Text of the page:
MEPs call for common fees for card payments

Future EU rules for card payments should be modelled on those for cross-border bank transfers, so as to make paying cheap, easy and safe, members of the European Parliament said in a resolution adopted on November 20 2012.

Common EU technical and security standards would make card payments easier to handle, and fees charged for handling them should reflect real costs. Enforcing cost transparency should ensure that fees converge towards the lowest EU level, they add.

MEPs call for common rules and standards for personal credit or debit card payments to bring this market closer to its full potential and efficiency. They add that these rules and standards should be based on those developed for the single Euro payments area (SEPA) regulation, which governs euro credit and direct debit transactions among banks..

Just as SEPA is designed to remove the gap between domestic and cross-border bank transfers, so the goal of integrating the card payment market should be to make cross-border payments as convenient as payments at national level, say MEPs.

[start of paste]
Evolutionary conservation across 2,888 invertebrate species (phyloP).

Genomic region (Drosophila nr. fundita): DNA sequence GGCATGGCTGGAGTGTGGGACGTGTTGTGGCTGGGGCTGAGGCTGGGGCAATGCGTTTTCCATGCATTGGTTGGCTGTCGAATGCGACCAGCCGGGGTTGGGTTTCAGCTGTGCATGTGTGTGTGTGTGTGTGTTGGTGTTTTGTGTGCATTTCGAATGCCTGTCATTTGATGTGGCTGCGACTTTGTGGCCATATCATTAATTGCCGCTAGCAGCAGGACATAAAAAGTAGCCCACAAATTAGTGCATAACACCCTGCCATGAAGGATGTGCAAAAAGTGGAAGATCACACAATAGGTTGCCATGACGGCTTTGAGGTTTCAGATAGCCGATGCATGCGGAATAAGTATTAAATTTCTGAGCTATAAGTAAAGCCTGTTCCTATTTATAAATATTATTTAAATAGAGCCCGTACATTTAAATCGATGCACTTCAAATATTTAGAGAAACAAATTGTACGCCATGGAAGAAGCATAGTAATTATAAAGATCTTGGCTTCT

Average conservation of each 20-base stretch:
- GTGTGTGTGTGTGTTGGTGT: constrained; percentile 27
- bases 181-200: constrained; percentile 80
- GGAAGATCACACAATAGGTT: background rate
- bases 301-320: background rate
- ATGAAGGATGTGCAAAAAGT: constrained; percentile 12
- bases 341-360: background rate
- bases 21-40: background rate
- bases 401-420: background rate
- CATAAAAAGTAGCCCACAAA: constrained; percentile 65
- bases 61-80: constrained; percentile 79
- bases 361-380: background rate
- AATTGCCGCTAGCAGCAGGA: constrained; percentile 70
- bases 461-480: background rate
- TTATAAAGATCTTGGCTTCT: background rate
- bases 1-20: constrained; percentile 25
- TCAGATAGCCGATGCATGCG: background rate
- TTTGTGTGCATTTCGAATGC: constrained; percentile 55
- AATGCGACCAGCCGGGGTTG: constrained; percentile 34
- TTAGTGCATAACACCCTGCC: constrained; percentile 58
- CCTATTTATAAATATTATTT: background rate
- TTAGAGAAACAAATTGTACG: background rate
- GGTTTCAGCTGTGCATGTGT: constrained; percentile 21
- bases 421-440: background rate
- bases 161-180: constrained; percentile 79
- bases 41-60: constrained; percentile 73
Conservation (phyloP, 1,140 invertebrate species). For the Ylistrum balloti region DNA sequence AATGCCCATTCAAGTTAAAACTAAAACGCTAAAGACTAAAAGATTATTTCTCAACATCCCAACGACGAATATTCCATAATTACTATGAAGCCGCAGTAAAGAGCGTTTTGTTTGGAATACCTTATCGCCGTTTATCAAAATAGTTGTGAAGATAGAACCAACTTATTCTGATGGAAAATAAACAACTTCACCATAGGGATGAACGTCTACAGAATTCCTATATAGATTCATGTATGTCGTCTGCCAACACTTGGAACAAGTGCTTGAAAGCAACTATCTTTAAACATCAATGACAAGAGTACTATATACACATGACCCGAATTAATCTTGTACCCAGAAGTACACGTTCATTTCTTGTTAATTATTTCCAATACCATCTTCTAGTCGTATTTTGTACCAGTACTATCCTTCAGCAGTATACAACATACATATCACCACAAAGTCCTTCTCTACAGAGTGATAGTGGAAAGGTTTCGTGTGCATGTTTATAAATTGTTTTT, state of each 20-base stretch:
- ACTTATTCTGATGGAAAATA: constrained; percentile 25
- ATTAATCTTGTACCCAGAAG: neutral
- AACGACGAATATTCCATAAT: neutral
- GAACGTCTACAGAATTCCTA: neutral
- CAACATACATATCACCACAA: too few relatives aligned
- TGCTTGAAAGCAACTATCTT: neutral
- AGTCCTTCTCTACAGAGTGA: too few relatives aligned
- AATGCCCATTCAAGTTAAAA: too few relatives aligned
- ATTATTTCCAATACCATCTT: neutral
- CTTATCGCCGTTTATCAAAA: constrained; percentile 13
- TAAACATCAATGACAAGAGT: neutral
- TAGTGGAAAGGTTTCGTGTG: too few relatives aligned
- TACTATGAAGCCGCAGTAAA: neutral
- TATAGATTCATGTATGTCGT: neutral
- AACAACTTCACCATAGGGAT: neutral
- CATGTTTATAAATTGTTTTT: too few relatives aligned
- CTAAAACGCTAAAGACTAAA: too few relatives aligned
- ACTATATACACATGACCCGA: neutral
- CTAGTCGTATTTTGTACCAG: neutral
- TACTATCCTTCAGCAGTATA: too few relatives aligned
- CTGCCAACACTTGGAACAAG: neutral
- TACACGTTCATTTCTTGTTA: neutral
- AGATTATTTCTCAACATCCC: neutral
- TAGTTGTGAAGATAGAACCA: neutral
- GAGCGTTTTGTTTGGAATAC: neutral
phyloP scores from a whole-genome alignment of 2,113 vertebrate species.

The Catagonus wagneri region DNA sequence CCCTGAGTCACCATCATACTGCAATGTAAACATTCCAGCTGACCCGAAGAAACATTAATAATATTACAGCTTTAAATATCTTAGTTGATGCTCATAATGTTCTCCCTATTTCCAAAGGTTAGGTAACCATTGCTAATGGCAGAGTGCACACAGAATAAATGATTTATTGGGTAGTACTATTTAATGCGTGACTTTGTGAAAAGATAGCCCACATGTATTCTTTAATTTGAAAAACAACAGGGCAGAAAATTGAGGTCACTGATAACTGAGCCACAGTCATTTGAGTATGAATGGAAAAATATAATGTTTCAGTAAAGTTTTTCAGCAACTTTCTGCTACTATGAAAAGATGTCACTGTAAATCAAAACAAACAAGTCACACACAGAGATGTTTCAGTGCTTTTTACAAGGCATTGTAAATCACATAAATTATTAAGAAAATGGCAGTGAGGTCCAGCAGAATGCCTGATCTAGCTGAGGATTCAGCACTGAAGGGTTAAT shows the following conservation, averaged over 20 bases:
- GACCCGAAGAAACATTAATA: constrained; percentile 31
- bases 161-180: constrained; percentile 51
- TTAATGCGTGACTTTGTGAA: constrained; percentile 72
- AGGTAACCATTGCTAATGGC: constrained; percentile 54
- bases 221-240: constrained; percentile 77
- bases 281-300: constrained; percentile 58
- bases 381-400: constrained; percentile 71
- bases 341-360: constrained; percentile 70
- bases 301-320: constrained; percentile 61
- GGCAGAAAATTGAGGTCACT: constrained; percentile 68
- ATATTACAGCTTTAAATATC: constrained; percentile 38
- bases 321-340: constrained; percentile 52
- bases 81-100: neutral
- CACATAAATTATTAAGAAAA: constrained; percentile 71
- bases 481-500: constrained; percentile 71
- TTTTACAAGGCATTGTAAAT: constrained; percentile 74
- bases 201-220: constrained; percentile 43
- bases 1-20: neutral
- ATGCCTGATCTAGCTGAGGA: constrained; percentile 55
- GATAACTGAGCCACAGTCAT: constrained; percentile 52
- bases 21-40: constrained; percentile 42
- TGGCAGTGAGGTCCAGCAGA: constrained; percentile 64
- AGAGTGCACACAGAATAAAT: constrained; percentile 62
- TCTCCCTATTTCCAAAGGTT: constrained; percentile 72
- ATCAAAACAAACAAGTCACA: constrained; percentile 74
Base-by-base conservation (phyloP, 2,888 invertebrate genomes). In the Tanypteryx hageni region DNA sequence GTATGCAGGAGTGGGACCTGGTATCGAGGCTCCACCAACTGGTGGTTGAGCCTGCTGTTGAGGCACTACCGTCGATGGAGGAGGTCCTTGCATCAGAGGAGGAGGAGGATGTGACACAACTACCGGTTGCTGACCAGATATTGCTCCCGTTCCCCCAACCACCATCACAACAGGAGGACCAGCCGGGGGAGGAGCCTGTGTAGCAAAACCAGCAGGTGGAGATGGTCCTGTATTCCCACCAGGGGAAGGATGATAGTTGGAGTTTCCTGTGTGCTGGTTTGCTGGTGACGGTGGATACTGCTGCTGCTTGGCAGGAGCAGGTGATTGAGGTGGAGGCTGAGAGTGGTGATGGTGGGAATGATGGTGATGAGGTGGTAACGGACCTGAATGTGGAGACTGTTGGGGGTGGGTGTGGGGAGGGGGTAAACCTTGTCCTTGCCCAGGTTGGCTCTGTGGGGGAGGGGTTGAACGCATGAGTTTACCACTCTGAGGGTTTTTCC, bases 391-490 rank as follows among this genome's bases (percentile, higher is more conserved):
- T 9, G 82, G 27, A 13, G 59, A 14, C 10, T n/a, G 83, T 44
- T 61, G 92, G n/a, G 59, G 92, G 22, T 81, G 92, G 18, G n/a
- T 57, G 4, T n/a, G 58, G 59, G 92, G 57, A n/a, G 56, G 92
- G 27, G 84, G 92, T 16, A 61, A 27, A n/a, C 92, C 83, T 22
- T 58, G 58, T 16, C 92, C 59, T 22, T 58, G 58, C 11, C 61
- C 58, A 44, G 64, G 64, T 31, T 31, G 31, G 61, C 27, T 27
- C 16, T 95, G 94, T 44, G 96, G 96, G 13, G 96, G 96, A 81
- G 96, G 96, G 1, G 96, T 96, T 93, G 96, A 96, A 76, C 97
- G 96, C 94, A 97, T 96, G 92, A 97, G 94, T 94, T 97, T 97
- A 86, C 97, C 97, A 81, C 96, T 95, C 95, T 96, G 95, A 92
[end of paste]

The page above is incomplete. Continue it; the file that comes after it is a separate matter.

A SEPA-like model is also needed for internet and mobile payments, say MEPs, but it should avoid regulating this market too heavily, so as not to hinder its natural growth or stifle innovation, the non-binding resolution adds.

Current fees for handling card payments are often too high relative to the costs they need to cover, say MEPs. Nevertheless, these fees do not need to be capped, they add, as making costs transparent should help to make handling fees “converge to the common lowest level based on real costs”.

The minimum security requirements for card, internet and mobile payment should be the same in all EU member states. Common technical standards should foster interoperability and security and also provide for real-time delivery, MEPs add.

(Photo: miguel ugalde/



The Sofia Globe staff

The Sofia Globe - the Sofia-based fully independent English-language news and features website, covering Bulgaria, the Balkans and the EU. Sign up to subscribe to's daily bulletin through the form on our homepage.